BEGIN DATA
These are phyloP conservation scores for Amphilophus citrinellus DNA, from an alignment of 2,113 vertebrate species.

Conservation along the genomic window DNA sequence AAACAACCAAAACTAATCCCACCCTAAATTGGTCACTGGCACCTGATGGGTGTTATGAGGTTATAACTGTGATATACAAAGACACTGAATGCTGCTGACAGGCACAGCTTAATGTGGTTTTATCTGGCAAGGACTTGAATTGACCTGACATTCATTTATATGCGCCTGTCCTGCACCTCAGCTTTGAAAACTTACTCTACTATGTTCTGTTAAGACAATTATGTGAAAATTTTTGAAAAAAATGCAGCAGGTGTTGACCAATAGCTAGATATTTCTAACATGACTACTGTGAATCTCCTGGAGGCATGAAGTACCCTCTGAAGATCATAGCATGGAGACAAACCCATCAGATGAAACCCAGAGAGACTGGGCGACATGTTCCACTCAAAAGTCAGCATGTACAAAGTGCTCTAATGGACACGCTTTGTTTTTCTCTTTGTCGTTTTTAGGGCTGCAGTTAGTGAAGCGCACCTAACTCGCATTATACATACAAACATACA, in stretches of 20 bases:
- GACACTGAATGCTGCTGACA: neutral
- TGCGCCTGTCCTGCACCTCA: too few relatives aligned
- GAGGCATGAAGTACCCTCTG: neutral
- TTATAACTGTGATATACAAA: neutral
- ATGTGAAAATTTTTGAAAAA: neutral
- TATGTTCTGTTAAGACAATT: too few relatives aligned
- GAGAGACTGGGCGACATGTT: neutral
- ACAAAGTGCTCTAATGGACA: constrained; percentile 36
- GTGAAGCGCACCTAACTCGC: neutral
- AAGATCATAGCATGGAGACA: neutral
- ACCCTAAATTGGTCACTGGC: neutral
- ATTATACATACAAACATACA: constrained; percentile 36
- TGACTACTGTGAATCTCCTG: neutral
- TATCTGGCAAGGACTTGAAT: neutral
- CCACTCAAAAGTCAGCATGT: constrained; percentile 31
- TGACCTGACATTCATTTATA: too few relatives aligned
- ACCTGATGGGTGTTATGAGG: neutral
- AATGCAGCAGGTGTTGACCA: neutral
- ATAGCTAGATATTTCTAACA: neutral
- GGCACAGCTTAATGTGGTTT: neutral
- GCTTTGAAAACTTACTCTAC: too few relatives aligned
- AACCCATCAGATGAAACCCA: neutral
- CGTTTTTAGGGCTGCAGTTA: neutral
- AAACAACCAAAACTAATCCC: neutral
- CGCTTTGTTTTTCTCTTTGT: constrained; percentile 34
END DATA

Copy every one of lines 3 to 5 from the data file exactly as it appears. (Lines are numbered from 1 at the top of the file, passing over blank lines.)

- GACACTGAATGCTGCTGACA: neutral
- TGCGCCTGTCCTGCACCTCA: too few relatives aligned
- GAGGCATGAAGTACCCTCTG: neutral